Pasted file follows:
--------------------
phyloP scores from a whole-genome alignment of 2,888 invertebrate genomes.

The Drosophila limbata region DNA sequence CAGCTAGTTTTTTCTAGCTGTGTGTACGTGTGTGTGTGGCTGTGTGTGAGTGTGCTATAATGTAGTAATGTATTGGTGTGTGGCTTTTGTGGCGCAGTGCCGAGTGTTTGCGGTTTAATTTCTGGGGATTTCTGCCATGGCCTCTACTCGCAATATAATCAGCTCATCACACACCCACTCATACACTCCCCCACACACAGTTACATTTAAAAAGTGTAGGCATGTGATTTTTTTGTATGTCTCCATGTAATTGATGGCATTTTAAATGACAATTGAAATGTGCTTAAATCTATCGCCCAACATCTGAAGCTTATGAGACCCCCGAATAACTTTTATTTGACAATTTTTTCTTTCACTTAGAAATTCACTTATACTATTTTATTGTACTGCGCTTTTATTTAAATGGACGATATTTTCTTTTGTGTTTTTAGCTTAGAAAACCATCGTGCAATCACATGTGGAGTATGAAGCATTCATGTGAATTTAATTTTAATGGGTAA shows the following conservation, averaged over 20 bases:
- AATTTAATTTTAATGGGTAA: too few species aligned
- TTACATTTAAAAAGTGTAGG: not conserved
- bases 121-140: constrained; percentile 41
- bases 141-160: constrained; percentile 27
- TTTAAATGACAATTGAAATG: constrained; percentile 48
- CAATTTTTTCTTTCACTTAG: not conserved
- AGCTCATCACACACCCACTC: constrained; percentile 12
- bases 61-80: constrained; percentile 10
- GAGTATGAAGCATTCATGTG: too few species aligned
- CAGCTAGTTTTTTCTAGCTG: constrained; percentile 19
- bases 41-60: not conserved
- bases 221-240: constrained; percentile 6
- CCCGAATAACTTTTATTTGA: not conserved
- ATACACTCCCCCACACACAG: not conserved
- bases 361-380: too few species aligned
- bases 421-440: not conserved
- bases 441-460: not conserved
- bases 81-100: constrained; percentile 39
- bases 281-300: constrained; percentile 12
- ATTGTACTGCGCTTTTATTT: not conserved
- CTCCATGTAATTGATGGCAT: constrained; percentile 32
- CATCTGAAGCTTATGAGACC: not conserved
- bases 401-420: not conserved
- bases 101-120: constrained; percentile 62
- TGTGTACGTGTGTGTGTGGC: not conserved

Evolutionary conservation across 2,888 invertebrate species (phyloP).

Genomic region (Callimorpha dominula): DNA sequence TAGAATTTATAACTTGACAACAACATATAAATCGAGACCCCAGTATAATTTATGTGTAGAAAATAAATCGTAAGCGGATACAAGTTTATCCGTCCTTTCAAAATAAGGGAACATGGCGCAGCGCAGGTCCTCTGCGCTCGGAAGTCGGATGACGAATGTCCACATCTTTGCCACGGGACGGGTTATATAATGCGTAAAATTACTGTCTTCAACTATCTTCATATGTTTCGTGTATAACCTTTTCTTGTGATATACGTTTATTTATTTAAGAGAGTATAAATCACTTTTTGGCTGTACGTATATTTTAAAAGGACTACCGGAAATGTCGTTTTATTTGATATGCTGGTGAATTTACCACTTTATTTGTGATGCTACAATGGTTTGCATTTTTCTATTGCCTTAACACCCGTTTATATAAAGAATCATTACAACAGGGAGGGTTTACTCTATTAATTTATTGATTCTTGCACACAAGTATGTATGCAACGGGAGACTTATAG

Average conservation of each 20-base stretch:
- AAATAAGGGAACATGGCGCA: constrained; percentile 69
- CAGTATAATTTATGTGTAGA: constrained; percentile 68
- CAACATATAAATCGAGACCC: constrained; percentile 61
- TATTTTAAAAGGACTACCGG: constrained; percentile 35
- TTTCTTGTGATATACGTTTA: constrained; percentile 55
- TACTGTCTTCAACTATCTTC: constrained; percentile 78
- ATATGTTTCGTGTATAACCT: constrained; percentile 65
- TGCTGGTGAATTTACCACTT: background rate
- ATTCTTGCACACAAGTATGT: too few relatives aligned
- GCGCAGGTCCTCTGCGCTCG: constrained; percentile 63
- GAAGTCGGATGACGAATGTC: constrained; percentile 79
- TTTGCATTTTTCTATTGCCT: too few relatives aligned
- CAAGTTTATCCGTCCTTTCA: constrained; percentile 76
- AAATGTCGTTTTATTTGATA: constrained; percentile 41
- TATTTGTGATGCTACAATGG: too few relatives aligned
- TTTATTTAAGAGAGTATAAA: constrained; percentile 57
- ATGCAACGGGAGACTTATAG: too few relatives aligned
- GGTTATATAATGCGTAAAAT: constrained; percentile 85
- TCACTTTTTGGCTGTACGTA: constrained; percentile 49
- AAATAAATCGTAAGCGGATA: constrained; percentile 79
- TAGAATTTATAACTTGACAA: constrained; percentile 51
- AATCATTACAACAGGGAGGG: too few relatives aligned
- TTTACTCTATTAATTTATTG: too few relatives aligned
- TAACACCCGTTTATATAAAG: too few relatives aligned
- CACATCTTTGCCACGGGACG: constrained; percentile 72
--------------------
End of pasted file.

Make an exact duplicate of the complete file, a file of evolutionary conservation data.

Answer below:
phyloP scores from a whole-genome alignment of 2,888 invertebrate genomes.

The Drosophila limbata region DNA sequence CAGCTAGTTTTTTCTAGCTGTGTGTACGTGTGTGTGTGGCTGTGTGTGAGTGTGCTATAATGTAGTAATGTATTGGTGTGTGGCTTTTGTGGCGCAGTGCCGAGTGTTTGCGGTTTAATTTCTGGGGATTTCTGCCATGGCCTCTACTCGCAATATAATCAGCTCATCACACACCCACTCATACACTCCCCCACACACAGTTACATTTAAAAAGTGTAGGCATGTGATTTTTTTGTATGTCTCCATGTAATTGATGGCATTTTAAATGACAATTGAAATGTGCTTAAATCTATCGCCCAACATCTGAAGCTTATGAGACCCCCGAATAACTTTTATTTGACAATTTTTTCTTTCACTTAGAAATTCACTTATACTATTTTATTGTACTGCGCTTTTATTTAAATGGACGATATTTTCTTTTGTGTTTTTAGCTTAGAAAACCATCGTGCAATCACATGTGGAGTATGAAGCATTCATGTGAATTTAATTTTAATGGGTAA shows the following conservation, averaged over 20 bases:
- AATTTAATTTTAATGGGTAA: too few species aligned
- TTACATTTAAAAAGTGTAGG: not conserved
- bases 121-140: constrained; percentile 41
- bases 141-160: constrained; percentile 27
- TTTAAATGACAATTGAAATG: constrained; percentile 48
- CAATTTTTTCTTTCACTTAG: not conserved
- AGCTCATCACACACCCACTC: constrained; percentile 12
- bases 61-80: constrained; percentile 10
- GAGTATGAAGCATTCATGTG: too few species aligned
- CAGCTAGTTTTTTCTAGCTG: constrained; percentile 19
- bases 41-60: not conserved
- bases 221-240: constrained; percentile 6
- CCCGAATAACTTTTATTTGA: not conserved
- ATACACTCCCCCACACACAG: not conserved
- bases 361-380: too few species aligned
- bases 421-440: not conserved
- bases 441-460: not conserved
- bases 81-100: constrained; percentile 39
- bases 281-300: constrained; percentile 12
- ATTGTACTGCGCTTTTATTT: not conserved
- CTCCATGTAATTGATGGCAT: constrained; percentile 32
- CATCTGAAGCTTATGAGACC: not conserved
- bases 401-420: not conserved
- bases 101-120: constrained; percentile 62
- TGTGTACGTGTGTGTGTGGC: not conserved

Evolutionary conservation across 2,888 invertebrate species (phyloP).

Genomic region (Callimorpha dominula): DNA sequence TAGAATTTATAACTTGACAACAACATATAAATCGAGACCCCAGTATAATTTATGTGTAGAAAATAAATCGTAAGCGGATACAAGTTTATCCGTCCTTTCAAAATAAGGGAACATGGCGCAGCGCAGGTCCTCTGCGCTCGGAAGTCGGATGACGAATGTCCACATCTTTGCCACGGGACGGGTTATATAATGCGTAAAATTACTGTCTTCAACTATCTTCATATGTTTCGTGTATAACCTTTTCTTGTGATATACGTTTATTTATTTAAGAGAGTATAAATCACTTTTTGGCTGTACGTATATTTTAAAAGGACTACCGGAAATGTCGTTTTATTTGATATGCTGGTGAATTTACCACTTTATTTGTGATGCTACAATGGTTTGCATTTTTCTATTGCCTTAACACCCGTTTATATAAAGAATCATTACAACAGGGAGGGTTTACTCTATTAATTTATTGATTCTTGCACACAAGTATGTATGCAACGGGAGACTTATAG

Average conservation of each 20-base stretch:
- AAATAAGGGAACATGGCGCA: constrained; percentile 69
- CAGTATAATTTATGTGTAGA: constrained; percentile 68
- CAACATATAAATCGAGACCC: constrained; percentile 61
- TATTTTAAAAGGACTACCGG: constrained; percentile 35
- TTTCTTGTGATATACGTTTA: constrained; percentile 55
- TACTGTCTTCAACTATCTTC: constrained; percentile 78
- ATATGTTTCGTGTATAACCT: constrained; percentile 65
- TGCTGGTGAATTTACCACTT: background rate
- ATTCTTGCACACAAGTATGT: too few relatives aligned
- GCGCAGGTCCTCTGCGCTCG: constrained; percentile 63
- GAAGTCGGATGACGAATGTC: constrained; percentile 79
- TTTGCATTTTTCTATTGCCT: too few relatives aligned
- CAAGTTTATCCGTCCTTTCA: constrained; percentile 76
- AAATGTCGTTTTATTTGATA: constrained; percentile 41
- TATTTGTGATGCTACAATGG: too few relatives aligned
- TTTATTTAAGAGAGTATAAA: constrained; percentile 57
- ATGCAACGGGAGACTTATAG: too few relatives aligned
- GGTTATATAATGCGTAAAAT: constrained; percentile 85
- TCACTTTTTGGCTGTACGTA: constrained; percentile 49
- AAATAAATCGTAAGCGGATA: constrained; percentile 79
- TAGAATTTATAACTTGACAA: constrained; percentile 51
- AATCATTACAACAGGGAGGG: too few relatives aligned
- TTTACTCTATTAATTTATTG: too few relatives aligned
- TAACACCCGTTTATATAAAG: too few relatives aligned
- CACATCTTTGCCACGGGACG: constrained; percentile 72